When former President Clinton said, "I did not have sexual relations with that woman." He pulled a technical trick that allowed him to say that he did not lie --- technically. He redefined "sexual relations" so that it included only intercourse. It did not include oral sex, which fell outside of the meaning of "sexual relations" as he was using the term. Republicans accused him of lying anyway, because the meaning of a term is not determined by some private meaning a speaker decides to assign to it, but by what the hearer would think that the speaker was saying. On these standards, "sexual relations" includes "oral sex."
Now, President Bush tells us, "We do not torture." In doing so, he pulled a technical trick whereby he can say that he did not lie -- technically -- in saying that the United States does not use torture. To do this, he redefined 'torture' to mean 'the unlawful treatment of a prisoner'. According to the Bush Administration lawyers, the only type of treatment that the law prohibits is that which causes permanent organ failure or death. Since, we may assume, that current treatment does not result in any of these effects (which, I hasten to add, we have been assured of, but we do not really know), then none of this treatment technically counts as "torture", on the Bush definition.
It all depends on what the meaning of 'torture' is.
Meaning and the Law
Apparently, "torture" does not mean subjecting a prisoner to excruciating pain, if that pain did not result in organ failure or death. Peter Brooks, writing for Slate, wrote about the twisted logic that the Bush Administration used in order to define its interrogation techniques as “legal”. The task, in this case, is to scour legal documents for definitions that suit the purpose, then tie them together in a way that gets a preferred result.
As Mr. Brooks pointed out, the methodology that the White House lawyers came up with to explain that there is no torture without organ failure or death is the same general rule of law that governs their philosophy of law in general. This is the methodology that advises their choice of Justices, including nominees to the Supreme Court. This procedure – that of looking through texts and interpretations until finding one that fits a desired conclusion – is the essence of “original meaning” that prevents judges from legislating from the bench, or so we are told.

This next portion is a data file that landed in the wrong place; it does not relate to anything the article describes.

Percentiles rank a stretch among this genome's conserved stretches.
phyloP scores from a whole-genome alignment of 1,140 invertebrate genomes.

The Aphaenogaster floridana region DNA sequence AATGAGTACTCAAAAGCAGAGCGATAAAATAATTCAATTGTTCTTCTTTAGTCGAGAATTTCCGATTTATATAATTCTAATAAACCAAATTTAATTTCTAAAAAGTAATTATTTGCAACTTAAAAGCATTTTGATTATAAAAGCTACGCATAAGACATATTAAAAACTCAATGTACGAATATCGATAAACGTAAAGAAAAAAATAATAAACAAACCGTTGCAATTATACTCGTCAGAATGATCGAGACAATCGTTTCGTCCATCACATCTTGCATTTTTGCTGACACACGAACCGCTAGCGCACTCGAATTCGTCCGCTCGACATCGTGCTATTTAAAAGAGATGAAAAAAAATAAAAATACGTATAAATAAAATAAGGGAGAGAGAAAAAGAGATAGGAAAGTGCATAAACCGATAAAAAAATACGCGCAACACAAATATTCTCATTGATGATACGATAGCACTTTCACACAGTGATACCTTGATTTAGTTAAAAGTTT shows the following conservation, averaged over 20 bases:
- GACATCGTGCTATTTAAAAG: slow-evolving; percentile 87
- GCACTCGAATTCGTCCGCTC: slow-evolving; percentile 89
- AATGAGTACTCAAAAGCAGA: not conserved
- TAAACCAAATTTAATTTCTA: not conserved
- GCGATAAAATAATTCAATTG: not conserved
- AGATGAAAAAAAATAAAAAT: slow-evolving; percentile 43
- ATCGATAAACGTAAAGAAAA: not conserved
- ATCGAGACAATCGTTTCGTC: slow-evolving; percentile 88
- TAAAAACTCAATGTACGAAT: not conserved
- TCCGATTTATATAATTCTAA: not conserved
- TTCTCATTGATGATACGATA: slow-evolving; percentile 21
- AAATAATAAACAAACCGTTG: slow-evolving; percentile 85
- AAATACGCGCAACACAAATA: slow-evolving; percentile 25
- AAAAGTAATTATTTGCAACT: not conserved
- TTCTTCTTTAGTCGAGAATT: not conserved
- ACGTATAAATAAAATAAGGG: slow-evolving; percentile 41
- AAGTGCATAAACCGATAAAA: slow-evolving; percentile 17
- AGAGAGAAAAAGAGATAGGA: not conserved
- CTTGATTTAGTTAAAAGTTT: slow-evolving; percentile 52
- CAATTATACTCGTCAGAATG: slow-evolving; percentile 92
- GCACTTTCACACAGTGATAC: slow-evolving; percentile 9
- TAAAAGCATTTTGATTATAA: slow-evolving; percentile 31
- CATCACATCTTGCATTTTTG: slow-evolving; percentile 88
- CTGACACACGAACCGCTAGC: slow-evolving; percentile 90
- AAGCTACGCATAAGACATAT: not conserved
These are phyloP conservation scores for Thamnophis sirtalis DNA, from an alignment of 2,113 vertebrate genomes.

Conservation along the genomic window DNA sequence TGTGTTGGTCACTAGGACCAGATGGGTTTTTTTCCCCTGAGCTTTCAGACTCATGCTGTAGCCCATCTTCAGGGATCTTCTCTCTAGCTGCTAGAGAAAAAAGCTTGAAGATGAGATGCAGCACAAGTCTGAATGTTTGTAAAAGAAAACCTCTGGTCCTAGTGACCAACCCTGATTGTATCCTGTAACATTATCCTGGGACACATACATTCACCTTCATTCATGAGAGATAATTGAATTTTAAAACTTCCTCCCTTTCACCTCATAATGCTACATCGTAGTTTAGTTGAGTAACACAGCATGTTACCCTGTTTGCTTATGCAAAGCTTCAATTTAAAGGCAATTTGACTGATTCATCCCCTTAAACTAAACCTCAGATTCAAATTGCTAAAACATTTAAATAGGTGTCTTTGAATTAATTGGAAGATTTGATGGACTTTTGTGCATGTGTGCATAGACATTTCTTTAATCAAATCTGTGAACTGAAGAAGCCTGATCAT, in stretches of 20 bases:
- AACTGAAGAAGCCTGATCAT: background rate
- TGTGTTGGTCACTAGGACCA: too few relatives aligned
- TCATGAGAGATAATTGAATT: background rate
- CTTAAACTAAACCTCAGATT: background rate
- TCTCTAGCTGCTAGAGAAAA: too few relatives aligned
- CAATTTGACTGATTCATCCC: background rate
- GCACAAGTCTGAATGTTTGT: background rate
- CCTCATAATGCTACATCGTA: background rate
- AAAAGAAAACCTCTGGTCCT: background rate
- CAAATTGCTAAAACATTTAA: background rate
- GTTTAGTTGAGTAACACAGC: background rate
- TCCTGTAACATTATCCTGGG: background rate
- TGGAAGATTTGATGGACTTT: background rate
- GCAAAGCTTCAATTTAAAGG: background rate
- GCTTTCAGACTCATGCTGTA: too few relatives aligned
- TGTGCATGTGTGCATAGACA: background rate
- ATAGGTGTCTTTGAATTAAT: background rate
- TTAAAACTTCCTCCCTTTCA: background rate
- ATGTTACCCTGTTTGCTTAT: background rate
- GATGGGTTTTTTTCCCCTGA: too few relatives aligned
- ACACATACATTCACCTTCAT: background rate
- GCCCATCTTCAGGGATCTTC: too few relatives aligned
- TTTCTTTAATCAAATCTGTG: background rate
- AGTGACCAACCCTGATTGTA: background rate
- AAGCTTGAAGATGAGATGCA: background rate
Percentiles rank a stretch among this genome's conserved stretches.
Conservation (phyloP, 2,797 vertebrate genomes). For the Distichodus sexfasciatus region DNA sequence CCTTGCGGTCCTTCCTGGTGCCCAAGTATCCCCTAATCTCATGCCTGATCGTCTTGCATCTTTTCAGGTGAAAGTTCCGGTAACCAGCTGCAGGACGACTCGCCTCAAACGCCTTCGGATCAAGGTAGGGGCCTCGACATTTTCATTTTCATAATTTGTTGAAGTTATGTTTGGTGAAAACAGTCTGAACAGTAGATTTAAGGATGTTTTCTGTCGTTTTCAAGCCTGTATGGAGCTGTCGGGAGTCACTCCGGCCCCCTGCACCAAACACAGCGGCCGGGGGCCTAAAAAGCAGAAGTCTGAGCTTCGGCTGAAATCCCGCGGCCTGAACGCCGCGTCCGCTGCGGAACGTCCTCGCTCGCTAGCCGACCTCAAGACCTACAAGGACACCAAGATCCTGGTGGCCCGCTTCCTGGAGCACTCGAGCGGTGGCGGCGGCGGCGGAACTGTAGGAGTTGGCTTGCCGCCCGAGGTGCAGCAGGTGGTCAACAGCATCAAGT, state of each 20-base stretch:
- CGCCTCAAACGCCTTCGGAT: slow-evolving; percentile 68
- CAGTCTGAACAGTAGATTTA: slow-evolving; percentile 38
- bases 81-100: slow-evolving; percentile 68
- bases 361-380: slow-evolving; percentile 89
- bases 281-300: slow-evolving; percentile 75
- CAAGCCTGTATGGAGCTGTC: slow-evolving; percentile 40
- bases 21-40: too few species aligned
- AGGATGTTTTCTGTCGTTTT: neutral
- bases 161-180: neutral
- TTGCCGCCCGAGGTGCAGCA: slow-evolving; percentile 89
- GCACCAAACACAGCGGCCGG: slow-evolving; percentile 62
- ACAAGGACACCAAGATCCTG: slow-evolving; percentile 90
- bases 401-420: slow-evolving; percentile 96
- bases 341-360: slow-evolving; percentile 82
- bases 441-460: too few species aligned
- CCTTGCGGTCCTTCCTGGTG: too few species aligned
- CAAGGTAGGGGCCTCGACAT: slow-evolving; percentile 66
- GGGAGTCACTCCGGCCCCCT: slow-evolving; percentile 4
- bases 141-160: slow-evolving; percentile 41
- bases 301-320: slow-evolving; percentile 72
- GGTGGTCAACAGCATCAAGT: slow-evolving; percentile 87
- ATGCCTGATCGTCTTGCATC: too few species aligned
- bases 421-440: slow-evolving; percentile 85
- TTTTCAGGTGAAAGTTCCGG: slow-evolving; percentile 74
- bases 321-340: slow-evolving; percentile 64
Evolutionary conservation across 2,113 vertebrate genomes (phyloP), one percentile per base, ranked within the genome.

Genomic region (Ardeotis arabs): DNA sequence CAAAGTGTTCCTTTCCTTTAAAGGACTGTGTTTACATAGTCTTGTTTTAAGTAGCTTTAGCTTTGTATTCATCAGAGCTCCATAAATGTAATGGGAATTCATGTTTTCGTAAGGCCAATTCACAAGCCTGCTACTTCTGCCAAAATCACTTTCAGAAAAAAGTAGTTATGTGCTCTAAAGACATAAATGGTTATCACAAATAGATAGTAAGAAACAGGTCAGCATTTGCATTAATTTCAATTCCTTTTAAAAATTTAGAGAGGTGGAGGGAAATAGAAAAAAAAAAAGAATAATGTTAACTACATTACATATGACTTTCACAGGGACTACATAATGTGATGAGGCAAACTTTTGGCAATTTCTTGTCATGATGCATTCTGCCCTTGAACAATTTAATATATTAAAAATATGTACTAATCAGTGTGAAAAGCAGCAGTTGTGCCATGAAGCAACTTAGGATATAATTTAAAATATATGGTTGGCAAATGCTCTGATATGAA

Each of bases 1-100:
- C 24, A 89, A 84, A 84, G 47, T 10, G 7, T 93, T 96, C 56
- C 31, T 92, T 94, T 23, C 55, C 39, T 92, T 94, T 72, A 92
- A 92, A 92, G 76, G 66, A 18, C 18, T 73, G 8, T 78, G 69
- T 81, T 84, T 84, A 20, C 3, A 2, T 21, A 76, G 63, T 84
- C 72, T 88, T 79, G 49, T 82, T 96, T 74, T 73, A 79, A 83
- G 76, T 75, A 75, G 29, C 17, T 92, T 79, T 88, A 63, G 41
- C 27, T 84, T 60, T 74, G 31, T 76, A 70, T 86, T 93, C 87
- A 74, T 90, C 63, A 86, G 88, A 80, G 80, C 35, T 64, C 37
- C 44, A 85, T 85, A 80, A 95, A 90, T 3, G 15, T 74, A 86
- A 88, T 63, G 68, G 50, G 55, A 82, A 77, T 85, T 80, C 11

The Implications of Bush’s Definition of Torture
As if the plain meaning of the language, in this case, meant that no person who did not suffer death or organ failure was ever tortured.
I would like Bush to stand in front of a room full of Americans who spent time in a North Vietnamese POW camp (including Senator John McCain) and say to them, "All of you soldiers who are still alive and who have suffered no permanent organ failure as a result of your captivity . . . none of you were tortured. It does not matter how painful your experience was. It does not matter how much discomfort you were subjected to. You were not officially 'tortured' unless you suffered permanent damage."
I would like to see if they would agree with him.
It is also important to note that, if this is going to be the official American definition of torture, then, in any future war (or, even, any war we fight in today), consistency would demand that we apply the same standards. So, I would also like Bush to say to all currently-serving soldiers, "If you were ever to be captured by the enemy then, no matter how harsh your treatment or what they do to you, if they do not subject to you to permanent organ failure or death, then we will not protest that you are guilty of torture."